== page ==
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Survival

Find out about survival for bone cancer.

Survival depends on many different factors. It depends on your individual condition, type of cancer, treatment and level of fitness. So no one can tell you exactly how long you will live. 

These are general statistics based on large groups of patients. Remember, they can’t tell you what will happen in your individual case.

Your doctor can give you more information about your own outlook (prognosis).

You can also talk about this with the Cancer Research UK nurses on freephone 0808 800 4040, from 9am to 5pm, Monday to Friday.

Primary and secondary bone cancer

Primary bone cancer is cancer that starts in the cells of the bones. The cancer cells are bone cells that have become cancerous. All the information in this section is about primary bone cancer. 

Most people who have cancer cells in their bones don't actually have primary bone cancer. They have cancer cells that have spread into the bone from a cancer elsewhere in the body. This is called secondary bone cancer. So if you have breast cancer that spreads to the bones, the cancer cells in the bones will actually be breast cancer cells. 

If you have secondary bone cancer, this is not the right section for you. You need to look at the section for your type of primary cancer - named after the part of your body where your cancer started.

All types of primary bone cancer

No UK-wide statistics are available for bone cancer survival. The following statistics are for people diagnosed with primary bone cancer in England between 2009 and 2013. 

Generally for people with primary bone cancer in England:

  • more than 80 out of every 100 people (more than 80%) survive their cancer for 1 year or more after diagnosis
  • more than 60 out of every 100 people (more than 60%) will survive their cancer for 5 years or more after diagnosis
  • 55 out of every 100 people (55%) will survive their cancer for 10 years or more after diagnosis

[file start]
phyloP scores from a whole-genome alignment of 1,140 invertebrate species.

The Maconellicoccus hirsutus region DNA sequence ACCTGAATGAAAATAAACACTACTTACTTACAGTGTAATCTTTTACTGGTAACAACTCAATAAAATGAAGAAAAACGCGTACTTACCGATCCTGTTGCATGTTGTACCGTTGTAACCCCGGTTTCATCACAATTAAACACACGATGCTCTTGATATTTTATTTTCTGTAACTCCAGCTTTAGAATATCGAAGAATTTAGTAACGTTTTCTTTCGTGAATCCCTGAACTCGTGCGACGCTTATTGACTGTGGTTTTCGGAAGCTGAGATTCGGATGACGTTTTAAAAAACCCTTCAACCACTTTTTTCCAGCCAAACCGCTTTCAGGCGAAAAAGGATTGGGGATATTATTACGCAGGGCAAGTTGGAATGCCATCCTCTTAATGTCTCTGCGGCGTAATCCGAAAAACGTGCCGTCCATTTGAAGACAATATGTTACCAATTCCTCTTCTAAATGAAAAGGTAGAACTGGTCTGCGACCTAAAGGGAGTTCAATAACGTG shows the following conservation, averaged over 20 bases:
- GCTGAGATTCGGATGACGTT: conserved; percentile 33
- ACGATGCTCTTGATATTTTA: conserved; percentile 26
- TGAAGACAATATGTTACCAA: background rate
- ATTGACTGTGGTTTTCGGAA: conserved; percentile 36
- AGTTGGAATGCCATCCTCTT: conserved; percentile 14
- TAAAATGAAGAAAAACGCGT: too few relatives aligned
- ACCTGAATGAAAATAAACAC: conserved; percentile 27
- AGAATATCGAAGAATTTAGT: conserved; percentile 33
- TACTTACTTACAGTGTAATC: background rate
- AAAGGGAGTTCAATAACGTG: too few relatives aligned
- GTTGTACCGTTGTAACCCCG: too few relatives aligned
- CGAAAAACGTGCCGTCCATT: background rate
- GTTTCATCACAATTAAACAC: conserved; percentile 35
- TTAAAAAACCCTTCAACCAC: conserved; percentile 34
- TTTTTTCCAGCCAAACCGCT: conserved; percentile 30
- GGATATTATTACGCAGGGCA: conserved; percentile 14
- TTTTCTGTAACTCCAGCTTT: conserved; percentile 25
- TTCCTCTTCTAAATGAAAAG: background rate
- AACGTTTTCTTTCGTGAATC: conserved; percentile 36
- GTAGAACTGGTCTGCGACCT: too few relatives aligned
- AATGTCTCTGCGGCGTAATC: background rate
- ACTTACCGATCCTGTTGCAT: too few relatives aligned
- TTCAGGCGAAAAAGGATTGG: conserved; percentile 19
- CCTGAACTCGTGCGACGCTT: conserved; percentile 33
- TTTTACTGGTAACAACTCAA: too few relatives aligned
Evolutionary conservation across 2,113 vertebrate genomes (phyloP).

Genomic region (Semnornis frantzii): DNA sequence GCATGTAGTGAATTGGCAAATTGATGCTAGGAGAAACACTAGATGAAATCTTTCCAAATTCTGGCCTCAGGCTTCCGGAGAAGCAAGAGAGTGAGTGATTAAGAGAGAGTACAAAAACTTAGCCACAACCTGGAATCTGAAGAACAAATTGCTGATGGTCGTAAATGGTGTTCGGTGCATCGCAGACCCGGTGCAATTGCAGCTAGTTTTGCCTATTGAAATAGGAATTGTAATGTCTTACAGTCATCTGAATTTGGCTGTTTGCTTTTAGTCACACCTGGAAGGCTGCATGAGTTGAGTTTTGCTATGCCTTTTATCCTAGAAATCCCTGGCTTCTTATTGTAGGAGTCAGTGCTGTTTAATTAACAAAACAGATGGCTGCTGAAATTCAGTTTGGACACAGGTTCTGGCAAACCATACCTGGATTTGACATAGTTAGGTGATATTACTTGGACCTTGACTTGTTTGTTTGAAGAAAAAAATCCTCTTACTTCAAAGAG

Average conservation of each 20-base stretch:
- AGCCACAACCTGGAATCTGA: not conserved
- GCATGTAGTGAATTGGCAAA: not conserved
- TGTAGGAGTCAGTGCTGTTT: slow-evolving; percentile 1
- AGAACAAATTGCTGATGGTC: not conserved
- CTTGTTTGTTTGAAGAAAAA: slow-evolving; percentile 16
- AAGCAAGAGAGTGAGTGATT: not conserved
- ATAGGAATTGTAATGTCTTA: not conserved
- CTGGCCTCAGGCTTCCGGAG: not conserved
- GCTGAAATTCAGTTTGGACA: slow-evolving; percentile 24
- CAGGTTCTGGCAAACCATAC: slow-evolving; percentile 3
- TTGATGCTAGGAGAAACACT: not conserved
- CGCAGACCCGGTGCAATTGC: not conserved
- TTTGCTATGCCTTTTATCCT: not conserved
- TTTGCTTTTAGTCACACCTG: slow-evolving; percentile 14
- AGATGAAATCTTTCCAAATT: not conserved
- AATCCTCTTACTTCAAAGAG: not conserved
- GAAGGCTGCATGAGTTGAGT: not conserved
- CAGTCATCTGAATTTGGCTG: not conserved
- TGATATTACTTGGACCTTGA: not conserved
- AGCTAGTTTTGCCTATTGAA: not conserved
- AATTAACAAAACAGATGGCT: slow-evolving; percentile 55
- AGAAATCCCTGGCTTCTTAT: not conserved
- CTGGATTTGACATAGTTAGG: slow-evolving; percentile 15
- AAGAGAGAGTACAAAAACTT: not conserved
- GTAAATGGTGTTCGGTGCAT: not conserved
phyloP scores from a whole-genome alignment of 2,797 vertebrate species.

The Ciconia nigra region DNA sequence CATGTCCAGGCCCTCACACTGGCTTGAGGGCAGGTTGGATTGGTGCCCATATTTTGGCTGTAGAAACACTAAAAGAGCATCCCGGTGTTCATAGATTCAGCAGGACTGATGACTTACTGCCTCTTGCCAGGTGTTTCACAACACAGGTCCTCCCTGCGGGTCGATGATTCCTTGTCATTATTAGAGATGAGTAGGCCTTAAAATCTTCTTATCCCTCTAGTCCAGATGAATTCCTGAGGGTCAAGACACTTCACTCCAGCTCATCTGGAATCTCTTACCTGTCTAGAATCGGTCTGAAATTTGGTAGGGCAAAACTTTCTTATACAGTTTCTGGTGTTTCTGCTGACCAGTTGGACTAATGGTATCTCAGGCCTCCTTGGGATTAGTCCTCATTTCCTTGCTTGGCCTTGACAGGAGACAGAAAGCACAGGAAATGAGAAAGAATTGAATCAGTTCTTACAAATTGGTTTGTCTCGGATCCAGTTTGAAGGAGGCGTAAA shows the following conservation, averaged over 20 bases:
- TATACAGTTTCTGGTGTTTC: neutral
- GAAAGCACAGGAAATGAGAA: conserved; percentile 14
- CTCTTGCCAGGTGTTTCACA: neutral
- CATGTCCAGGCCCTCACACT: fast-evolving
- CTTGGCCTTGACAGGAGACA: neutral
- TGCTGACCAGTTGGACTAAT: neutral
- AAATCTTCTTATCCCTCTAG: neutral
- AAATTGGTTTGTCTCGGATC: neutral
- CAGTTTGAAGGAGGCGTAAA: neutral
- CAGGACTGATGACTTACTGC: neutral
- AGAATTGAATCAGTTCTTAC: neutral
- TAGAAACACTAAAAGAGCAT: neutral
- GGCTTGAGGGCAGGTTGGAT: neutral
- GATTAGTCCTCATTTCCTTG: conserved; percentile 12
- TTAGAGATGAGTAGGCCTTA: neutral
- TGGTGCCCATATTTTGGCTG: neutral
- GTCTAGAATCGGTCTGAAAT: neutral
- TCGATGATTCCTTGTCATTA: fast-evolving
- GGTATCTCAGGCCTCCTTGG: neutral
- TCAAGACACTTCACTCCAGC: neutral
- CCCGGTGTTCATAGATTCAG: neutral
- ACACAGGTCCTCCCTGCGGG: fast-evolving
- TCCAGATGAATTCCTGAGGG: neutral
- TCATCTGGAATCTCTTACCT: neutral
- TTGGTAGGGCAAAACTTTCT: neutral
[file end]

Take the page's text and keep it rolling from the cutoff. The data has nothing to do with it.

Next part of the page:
Survival for different types of primary bone cancer

No UK-wide statistics are available for survival for the different types of bone cancer.

The statistics below are for bone cancers diagnosed in England between 1985 and 2004. They come from the National Cancer Intelligence Network. We have information about: 

  • osteosarcoma
  • chondrosarcoma
  • Ewing's sarcoma
  • chordoma

Please remember that these statistics are for everybody diagnosed with each type of cancer. The figures do not take into account other factors that affect your survivial, such as the stage and grade of your cancer, your age, where the cancer is, or how well chemotherapy works. Your doctor can tell you more about your own outlook. 

Osteosarcoma

More than 40 out of 100 people (more than 40%) survive their cancer for 5 years or more after diagnosis.

Survival is better for younger people than older people.

For those younger than 40, more than 50 out of 100 people (more than 50%) survive their cancer for 5 years or more. For those older than 40, 25 out of 100 people (25%) survive their cancer for 5 years or more. 

Survival is better for people with osteosarcoma starting in the skull, face, arms or legs than for those with an osteosarcoma in the main part of the body.

Chondrosarcoma

Almost 70 out of 100 people (almost 70%) survive their cancer for 5 years or more after they are diagnosed. 

Survival is better for people with chondrosarcoma starting in the skull, face, arms or legs than for those with a chondrosarcoma in the main part of the body.

Ewing's sarcoma

Around 50 out of 100 people (around 50%) survive their cancer for 5 years or more after diagnosis. 

Survival is better for people with Ewing's sarcoma starting in the arms or legs than for those with Ewing's sarcoma in the main part of the body. 

Chordoma

Around 60 out of 100 people (around 60%) survive their cancer for 5 years or more after diagnosis.

What affects survival

Your outlook depends on the stage of the cancer when it was diagnosed. This means how big it is and whether it has spread.

Survival is also affected by whereabouts the cancer is in your body.

If you have chemotherapy before surgery, the doctors will look at your tumour to see how well it has responded to chemotherapy. If you have a good response your outlook is better.

About these statistics

The term 5 year survival doesn't mean you will only live for 5 years. It relates to the number of people who live 5 years or more after their diagnosis of cancer.

More statistics

Information and help

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